Having previously dealt with pre-nuptial agreements, divorce solicitor Grace Clark now looks at post-nuptial agreements.
What are post-nuptial agreements?
A post-nuptial agreement is a contract that parties can enter into after they have begun their marriage or civil partnership. The purpose of a post-nuptial agreement is to set out what should happen in relation to financial matters should the marriage or civil partnership break down.
The difference between post-nuptial agreements and pre-nuptial agreements is simply when the agreement was entered into. If the agreement was entered into prior to the marriage or civil partnership it is pre-nuptial agreement.
Why enter into a post-nuptial agreement?
There are a number of reasons why parties may choose to enter into a post-nuptial agreement and it does not imply that the parties are already thinking about separating.
Reasons for couples deciding to enter into a post-nuptial agreement include:
- a desire simply to be organised;
- where one party has a greater income or capital than the other;
- where a party has previously separated and reconciled;
- where the parties wish to protect any pre or non-matrimonial assets;
- where the parties wish to protect their assets for the benefit of their children;
- to enable the parties to plan financially for the future; and
- to ensure that assets can be dealt with in another jurisdiction.
What can be included in a post-nuptial agreement?
There are no restrictions on what can be included in a post-nuptial agreement. This means they can be tailored to suit the needs of each individual couple.
As the purpose of a post-nuptial agreement is to set out what should happen to the parties assets and finances, most post-nuptial agreements set out how the parties intend to:
- deal with debts;
- divide any personal or business assets;
- divide finances;
- deal with pensions; and
- deal with maintenance.
Do I need a post-nuptial agreement if I already have a pre-nuptial agreement?
Post-nuptial agreements can be used to reinforce the intentions of the parties when they entered into a pre-nuptial agreement.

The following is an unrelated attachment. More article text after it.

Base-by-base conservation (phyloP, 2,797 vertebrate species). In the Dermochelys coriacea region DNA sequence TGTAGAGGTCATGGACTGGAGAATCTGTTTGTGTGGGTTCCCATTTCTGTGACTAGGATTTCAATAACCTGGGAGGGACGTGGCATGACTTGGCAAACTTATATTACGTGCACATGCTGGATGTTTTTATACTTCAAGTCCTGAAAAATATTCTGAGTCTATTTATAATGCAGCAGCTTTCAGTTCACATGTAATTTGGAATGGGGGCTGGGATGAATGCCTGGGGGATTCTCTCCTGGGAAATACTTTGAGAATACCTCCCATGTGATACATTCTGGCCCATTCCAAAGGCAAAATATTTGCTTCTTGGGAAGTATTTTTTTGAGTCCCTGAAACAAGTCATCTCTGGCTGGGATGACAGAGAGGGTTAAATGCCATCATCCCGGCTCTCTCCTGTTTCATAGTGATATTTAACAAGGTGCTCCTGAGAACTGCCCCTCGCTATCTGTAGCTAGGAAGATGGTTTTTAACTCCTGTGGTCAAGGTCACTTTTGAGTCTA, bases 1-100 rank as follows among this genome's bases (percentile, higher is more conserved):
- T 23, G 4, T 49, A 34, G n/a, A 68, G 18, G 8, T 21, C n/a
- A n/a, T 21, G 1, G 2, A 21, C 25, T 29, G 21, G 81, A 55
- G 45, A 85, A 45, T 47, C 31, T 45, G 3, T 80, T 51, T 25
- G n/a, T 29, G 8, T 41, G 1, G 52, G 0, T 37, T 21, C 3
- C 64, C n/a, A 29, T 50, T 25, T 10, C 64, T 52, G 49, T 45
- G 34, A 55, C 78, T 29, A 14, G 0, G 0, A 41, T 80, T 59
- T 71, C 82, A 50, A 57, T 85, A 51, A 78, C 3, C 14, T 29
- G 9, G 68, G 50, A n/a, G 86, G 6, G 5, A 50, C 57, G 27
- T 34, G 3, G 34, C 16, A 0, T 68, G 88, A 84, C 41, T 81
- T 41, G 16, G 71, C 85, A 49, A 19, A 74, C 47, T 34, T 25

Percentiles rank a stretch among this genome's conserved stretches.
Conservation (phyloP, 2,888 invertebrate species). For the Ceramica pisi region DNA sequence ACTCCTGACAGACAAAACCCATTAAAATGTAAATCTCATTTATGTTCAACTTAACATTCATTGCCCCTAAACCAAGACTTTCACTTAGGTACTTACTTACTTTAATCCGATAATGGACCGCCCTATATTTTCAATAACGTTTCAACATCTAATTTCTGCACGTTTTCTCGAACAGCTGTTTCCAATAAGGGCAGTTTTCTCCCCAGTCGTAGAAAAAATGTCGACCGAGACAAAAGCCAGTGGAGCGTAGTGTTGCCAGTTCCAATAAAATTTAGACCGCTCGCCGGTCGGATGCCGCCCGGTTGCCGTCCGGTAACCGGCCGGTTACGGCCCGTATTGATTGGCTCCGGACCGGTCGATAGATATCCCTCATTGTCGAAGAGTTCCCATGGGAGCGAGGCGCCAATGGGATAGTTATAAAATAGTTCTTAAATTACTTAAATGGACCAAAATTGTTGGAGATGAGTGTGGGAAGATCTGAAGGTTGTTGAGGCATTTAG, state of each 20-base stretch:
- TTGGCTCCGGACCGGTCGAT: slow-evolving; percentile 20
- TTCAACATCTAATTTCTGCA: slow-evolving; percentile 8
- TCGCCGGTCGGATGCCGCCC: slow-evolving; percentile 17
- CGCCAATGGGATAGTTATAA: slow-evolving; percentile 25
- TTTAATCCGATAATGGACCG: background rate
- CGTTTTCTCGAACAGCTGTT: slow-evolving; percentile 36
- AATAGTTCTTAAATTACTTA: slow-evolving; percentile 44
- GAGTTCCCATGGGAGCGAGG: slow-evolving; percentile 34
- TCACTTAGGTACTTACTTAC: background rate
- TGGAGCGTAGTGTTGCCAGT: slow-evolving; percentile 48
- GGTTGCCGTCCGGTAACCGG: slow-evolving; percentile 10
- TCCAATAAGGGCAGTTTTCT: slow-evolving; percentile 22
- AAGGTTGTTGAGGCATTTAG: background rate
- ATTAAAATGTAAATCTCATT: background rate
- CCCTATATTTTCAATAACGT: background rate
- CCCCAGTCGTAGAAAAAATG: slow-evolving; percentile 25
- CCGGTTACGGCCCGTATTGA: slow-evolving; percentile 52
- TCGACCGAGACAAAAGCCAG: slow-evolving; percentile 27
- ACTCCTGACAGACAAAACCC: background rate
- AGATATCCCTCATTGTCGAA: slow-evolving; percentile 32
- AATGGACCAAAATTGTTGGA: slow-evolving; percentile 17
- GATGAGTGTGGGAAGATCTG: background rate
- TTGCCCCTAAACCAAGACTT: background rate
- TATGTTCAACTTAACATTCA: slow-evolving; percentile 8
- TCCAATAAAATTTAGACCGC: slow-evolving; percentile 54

If there has been a significant change in the parties circumstances since the signing of the pre-nuptial agreement, they may wish to reiterate that their intentions have not changed. For example, if the parties were to have a child or there has been a significant change in their financial position the parties may wish for it to be reflected and brought to the attention of the Court that they still wish to abide by the terms of the pre-nuptial agreement should they separate.
Are post-nuptial agreements binding?
Post-nuptial agreements significantly limit the risks of disputes between parties upon separation and although not strictly binding, they do carry an increasingly significant amount of weight across the courts in England and Wales. Although not bound to follow the terms of a post-nuptial agreement, the court will give its contents due consideration prior to determining how a couple’s finances should be dealt with.
In order to ensure that the courts give post-nuptial agreements as much weight as possible the parties should ensure that:
- they both received independent legal advice before entering into the agreement;
- they had full financial disclosure;
- the agreement is fair in all the circumstances; and
- that neither party was misrepresented or pressurised, causing them to enter into the agreement.
How we can help
If you would like to know more about post-nuptial agreements then contact our free legal helpline. We will be happy to discuss your requirements and provide you with an estimate of the legal fees for preparing an agreement.
Call us on 0333 888 0419 or email us at [email protected]